The Delta-Wye transformation is an extra technique for transforming certain resistor combinations that cannot be handled by the series and parallel equations. This is also referred to as a Pi - T transformation. Written by Willy McAllister.
Sometimes when you are simplifying a resistor network, you get stuck. Some resistor networks cannot be simplified using the usual series and parallel combinations. This situation can often be handled by trying the ΔY\Delta - \text Y transformation, or 'Delta-Wye' transformation.
The names Delta and Wye come from the shape of the schematics, which resemble letters. The transformation allows you to replace three resistors in a Δ\Delta configuration by three resistors in a Y\text Y configuration, and the other way around.
The ΔY\Delta - \text Y drawing style emphasizes these are 3-terminal configurations. Something to notice is the different number of nodes in the two configurations. Δ\Delta has three nodes, while Y\text Y has four nodes (one extra in the center).
The configurations can be redrawn to square up the resistors. This is called a πT\pi - \text T configuration,
The πT\pi - \text T style is a more conventional drawing you would find in a typical schematic. The transformation equations developed next apply to πT\pi - \text T as well.

ΔY\Delta - \text Y transformation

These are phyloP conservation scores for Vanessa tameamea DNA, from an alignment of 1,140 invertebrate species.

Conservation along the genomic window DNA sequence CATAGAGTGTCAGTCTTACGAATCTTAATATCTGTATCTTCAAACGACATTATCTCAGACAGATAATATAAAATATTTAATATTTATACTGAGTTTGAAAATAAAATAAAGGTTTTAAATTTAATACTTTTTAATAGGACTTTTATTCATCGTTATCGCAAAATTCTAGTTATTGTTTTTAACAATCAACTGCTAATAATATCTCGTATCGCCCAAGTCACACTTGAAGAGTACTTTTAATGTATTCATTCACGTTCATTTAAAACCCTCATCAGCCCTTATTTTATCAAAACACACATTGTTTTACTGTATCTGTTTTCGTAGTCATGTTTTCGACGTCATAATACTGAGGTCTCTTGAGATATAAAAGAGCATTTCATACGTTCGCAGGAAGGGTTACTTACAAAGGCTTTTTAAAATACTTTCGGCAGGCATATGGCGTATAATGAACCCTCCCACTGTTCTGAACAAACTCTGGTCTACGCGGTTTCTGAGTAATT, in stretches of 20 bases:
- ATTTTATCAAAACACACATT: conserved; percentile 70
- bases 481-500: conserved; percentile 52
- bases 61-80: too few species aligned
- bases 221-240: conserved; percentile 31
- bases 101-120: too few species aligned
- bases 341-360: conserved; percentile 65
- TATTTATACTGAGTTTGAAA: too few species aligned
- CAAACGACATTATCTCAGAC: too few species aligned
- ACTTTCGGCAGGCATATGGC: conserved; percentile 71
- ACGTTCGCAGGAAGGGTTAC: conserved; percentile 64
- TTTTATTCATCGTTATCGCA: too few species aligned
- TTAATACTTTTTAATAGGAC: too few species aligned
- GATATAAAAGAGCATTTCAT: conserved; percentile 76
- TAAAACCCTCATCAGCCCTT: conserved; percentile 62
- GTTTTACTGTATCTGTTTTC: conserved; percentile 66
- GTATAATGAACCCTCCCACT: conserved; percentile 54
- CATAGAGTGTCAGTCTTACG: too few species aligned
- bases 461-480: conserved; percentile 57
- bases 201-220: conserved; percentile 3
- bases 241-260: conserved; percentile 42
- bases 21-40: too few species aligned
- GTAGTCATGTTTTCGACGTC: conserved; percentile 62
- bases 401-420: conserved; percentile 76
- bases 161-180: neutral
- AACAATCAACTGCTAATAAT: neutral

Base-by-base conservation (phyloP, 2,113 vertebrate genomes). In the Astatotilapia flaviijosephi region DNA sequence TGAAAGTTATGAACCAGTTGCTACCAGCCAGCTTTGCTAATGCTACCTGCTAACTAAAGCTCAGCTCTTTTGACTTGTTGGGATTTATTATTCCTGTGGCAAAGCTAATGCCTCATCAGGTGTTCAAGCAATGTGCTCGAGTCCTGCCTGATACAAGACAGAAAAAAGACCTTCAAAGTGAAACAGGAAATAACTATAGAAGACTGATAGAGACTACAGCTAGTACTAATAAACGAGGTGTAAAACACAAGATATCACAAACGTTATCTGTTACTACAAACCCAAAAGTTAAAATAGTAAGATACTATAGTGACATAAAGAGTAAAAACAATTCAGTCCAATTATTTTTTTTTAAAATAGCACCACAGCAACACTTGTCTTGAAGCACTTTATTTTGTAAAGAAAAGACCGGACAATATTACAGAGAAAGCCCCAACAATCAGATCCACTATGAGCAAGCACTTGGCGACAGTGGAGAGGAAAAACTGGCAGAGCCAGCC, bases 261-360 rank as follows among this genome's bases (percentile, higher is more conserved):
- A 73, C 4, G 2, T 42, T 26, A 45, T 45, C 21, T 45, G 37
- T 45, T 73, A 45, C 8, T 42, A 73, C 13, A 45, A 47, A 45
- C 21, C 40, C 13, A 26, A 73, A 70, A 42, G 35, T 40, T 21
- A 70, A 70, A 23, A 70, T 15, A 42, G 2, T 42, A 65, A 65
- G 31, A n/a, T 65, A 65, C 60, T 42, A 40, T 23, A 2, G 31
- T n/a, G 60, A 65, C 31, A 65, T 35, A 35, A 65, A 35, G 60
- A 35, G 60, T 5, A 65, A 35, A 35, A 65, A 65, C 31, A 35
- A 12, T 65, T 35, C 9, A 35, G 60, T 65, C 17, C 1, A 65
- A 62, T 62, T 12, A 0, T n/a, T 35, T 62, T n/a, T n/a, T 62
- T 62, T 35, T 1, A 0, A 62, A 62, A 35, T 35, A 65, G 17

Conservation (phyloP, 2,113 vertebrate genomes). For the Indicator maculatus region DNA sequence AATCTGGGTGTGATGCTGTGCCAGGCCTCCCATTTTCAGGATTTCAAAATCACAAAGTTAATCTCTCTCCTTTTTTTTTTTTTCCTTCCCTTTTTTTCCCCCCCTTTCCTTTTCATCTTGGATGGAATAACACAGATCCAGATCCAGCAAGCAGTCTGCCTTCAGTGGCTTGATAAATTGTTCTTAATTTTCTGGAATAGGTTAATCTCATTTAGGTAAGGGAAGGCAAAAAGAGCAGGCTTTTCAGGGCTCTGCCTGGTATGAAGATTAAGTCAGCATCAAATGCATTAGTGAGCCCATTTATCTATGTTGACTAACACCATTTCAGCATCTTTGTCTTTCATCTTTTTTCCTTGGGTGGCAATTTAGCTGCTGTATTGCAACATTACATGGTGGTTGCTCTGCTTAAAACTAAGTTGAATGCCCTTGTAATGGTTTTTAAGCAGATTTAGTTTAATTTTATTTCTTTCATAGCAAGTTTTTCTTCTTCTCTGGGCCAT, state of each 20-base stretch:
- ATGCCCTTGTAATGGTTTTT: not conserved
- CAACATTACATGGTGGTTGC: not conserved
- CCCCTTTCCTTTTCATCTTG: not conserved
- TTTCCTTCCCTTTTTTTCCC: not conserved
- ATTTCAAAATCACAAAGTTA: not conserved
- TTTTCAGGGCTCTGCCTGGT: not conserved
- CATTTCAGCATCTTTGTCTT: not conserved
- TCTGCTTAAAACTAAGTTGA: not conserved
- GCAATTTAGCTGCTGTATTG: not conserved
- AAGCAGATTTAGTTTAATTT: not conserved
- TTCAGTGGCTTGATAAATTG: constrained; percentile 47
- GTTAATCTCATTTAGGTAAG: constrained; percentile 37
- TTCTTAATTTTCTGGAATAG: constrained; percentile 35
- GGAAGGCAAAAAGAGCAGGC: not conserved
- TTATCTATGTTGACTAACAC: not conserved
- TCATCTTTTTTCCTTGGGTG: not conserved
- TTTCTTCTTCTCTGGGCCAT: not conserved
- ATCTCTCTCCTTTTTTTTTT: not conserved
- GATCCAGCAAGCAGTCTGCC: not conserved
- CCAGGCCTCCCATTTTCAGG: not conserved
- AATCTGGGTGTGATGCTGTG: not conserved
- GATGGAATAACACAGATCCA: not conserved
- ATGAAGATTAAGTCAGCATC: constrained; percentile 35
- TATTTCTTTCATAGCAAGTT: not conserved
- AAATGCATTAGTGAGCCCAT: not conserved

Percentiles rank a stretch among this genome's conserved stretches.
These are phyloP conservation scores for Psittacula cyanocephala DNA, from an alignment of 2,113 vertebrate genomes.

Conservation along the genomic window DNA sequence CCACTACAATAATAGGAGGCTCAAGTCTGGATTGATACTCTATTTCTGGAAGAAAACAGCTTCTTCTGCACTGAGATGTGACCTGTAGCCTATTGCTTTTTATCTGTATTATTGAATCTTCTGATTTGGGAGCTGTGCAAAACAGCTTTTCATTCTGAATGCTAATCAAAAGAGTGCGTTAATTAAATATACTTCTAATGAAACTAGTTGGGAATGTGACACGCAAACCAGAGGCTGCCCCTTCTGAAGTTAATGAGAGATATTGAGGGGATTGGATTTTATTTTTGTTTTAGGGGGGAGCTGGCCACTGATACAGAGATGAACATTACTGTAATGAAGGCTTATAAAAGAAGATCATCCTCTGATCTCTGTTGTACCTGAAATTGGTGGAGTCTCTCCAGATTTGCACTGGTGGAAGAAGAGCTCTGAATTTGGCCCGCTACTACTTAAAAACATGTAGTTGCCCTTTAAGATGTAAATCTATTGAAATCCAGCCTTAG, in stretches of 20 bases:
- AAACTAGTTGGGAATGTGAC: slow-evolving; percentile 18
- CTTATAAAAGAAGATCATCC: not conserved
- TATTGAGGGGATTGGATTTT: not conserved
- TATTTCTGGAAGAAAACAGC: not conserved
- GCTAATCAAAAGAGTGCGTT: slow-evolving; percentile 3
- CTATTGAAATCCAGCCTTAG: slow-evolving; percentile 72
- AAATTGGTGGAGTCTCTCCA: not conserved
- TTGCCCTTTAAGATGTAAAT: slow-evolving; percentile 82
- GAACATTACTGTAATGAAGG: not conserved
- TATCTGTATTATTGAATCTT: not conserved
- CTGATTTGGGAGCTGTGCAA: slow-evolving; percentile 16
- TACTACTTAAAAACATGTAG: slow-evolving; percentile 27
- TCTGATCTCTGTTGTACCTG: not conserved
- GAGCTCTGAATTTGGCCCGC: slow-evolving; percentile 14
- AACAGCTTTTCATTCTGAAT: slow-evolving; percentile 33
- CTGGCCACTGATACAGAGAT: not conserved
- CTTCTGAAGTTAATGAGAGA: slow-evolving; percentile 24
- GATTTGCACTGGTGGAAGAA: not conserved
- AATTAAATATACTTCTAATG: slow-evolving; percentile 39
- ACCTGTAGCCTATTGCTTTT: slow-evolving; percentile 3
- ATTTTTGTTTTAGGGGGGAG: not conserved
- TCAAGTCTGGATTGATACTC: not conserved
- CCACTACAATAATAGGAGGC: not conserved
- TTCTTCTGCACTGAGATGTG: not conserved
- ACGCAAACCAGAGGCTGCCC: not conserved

For the transformation to be equivalent, the resistance between each pair of terminals must be the same before and after. It is possible to write three simultaneous equations to capture this constraint.
Consider terminals xx and yy (and for the moment assume terminal zz isn't connected to anything, so the current in R3\text R3 is 00 ). In the Δ\Delta configuration, the resistance between xx and yy is RcRc in parallel with Ra+RbRa +Rb .
On the Y\text Y side, the resistance between xx and yy is the series combination R1+R2R1+R2 (again, assume terminal zz isn't connected to anything, so R1\text R1 and R2\text R2 carry the same current and can be considered in series). We set these equal to each other to get the first of three simultaneous equations,
R1+R2=Rc(Ra+Rb)Rc+(Ra+Rb)R1+R2 = \dfrac{Rc\,(Ra+Rb)}{Rc+(Ra+Rb)}
We can write two similar expressions for the other two pairs of terminals. Notice the Δ\Delta resistors have letter names, (Ra(Ra, etc.)) and the Y\text Y resistors have number names, (R1(R1, etc.)).
After solving the simultaneous equations (not shown), we get the equations to transform either network into the other.

ΔY\Delta \rightarrow \text Y transformation

Equations for transforming a Δ\Delta network into a Y\text Y network:
R1=RbRcRa+Rb+RcR1 = \dfrac{Rb\,Rc}{Ra + Rb + Rc}
R2=RaRcRa+Rb+RcR2 = \dfrac{Ra\,Rc}{Ra + Rb + Rc}
R3=RaRbRa+Rb+RcR3 = \dfrac{Ra\,Rb}{Ra + Rb + Rc}
Transforming from Δ\Delta to Y\text Y introduces one additional node.

YΔ\text Y \rightarrow\Delta transformation

Equations for transforming a Y\text Y network into a Δ\Delta network:
Ra=R1R2+R2R3+R3R1R1Ra = \dfrac{R1\,R2 + R2\,R3 + R3\,R1}{R1}
Rb=R1R2+R2R3+R3R1R2Rb = \dfrac{R1\,R2 + R2\,R3 + R3\,R1}{R2}
Rc=R1R2+R2R3+R3R1R3Rc = \dfrac{R1\,R2 + R2\,R3 + R3\,R1}{R3}
Transforming from Y\text Y to Δ\Delta removes one node.


Let's do a symmetric example. Assume we have a Δ\Delta circuit with 3Ω3\,\Omega resistors. Derive the Y\text Y equivalent by using the ΔY\Delta \rightarrow \text Y equations.
R1=RbRcRa+Rb+Rc=333+3+3=1ΩR1 = \dfrac{Rb\,Rc}{Ra + Rb + Rc} = \dfrac{3 \cdot 3}{3 + 3 + 3} = 1\,\Omega
R2=RaRcRa+Rb+Rc=333+3+3=1ΩR2 = \dfrac{Ra\,Rc}{Ra + Rb + Rc} = \dfrac{3 \cdot 3}{3 + 3 + 3} = 1\,\Omega